Gallipoli VC to be auctioned off.


Kit Reviewer

War hero's medals to be auctioned

Medals belonging to a World War I hero who died alone in a rented west London flat are expected to fetch up to £180,000 at auction later this week.

Major Herbert James had seven medals for bravery including a Victoria Cross for his actions at Gallipoli in 1915.

The medals were discovered by the landlord of the war hero's flat in Kensington, after his death.

Major James, who was originally from Birmingham, served with the Worcestershire Regiment.

The officer's medals, which also included a Military Cross and a French Croix de Guerre with palms, were found along with a Victoria Cross list.

Among the acts of bravery at Gallipoli the valiant soldier was applauded for taking a one-man stand against the enemy's bullets.

Major James lived alone in the flat and did not receive visitors or telephone calls.

The medals, which will go under the hammer on Thursday, are expected to fetch between £160,000 and £180,000.

Christopher Hill, client services director for specialist auctioneers Dix Noonan Webb, said: "We have had interest because of the Gallipoli Victoria Cross.

"Gallipoli has a large following - a lot of people go to Gallipoli now.

"This medal is to the high end of deeds to win a Victoria Cross."
It's always a sad shame that old warriors who would have been the toast of their nation due to acts of outstanding valour should die alone. Maybe it was his wish in his later years?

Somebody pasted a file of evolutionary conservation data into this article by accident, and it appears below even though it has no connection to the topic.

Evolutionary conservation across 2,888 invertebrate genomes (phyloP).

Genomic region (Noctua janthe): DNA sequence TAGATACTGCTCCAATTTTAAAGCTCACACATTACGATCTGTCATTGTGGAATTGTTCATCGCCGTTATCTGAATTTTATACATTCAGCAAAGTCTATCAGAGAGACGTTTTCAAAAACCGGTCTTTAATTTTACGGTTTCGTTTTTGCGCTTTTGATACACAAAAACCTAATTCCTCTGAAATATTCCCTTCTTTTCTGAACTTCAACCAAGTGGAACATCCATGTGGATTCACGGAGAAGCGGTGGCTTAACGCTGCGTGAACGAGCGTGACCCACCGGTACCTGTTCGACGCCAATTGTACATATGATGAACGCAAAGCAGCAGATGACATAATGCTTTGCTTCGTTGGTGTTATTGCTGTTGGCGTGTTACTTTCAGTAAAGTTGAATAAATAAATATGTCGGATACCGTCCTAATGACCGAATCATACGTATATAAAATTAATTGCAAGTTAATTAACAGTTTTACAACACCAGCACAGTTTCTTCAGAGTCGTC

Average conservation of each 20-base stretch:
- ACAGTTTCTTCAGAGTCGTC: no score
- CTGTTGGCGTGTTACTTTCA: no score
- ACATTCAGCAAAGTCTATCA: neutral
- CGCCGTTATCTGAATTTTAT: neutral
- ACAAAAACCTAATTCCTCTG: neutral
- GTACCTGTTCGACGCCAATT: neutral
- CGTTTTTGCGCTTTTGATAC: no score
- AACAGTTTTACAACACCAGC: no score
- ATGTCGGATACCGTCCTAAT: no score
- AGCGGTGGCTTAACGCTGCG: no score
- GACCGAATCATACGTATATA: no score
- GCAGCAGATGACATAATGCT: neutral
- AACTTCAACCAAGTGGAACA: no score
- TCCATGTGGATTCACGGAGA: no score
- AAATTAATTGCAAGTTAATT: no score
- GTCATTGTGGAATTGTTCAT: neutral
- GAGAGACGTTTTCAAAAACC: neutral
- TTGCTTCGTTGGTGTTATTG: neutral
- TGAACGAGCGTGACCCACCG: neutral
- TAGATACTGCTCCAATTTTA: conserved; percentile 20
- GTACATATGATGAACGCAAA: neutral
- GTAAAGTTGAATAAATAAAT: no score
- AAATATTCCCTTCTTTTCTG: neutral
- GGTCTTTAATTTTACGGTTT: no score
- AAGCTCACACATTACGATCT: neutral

RIP old warrior, you'll still be an example to generations to follow. :salut:


Kit Reviewer
Petriburg said:
For a more detailed account, try the Birmingham Post website:

From that account, it would seem that he died in the 1960's...
I did wonder why his name had not come up amongst those of the surviving WWI veterans.
In all likelihood the BBC has been fed this gen in advance of the auction - so much for no advertising.
(30 November 1888 – 15 August 1958)

He was 26 years old, and a Second Lieutenant in the 4th Bn., The Worcestershire Regiment, British Army during the First World War when the following action took place for which he was awarded the VC.

On 28 June 1915 in the southern zone of Gallipoli, when the advance of part of the regiment had been checked, Second-Lieutenant James, from a neighbouring unit, gathered together a body of men and led them forward under heavy fire.

He then returned, organised a second party and again advanced, putting fresh life into the attack.

On 3 July he headed a party of bomb throwers up a Turkish communication trench and when all his party had been killed or wounded, he remained alone, under murderous fire and kept back the enemy until a barrier had been built behind him and the trench secured.

He was later promoted to Major.

Sloppy reporting by the BBC.


Kit Reviewer
Ok, so I'm fifty years late with the gen !

Still makes me faster off the mark than HM Government.
(Not that it's much of a benchmark.)
Hopefully Ashcroft will do the nation a favour once again!

Its a shame they were not gifted to a museum in his will.

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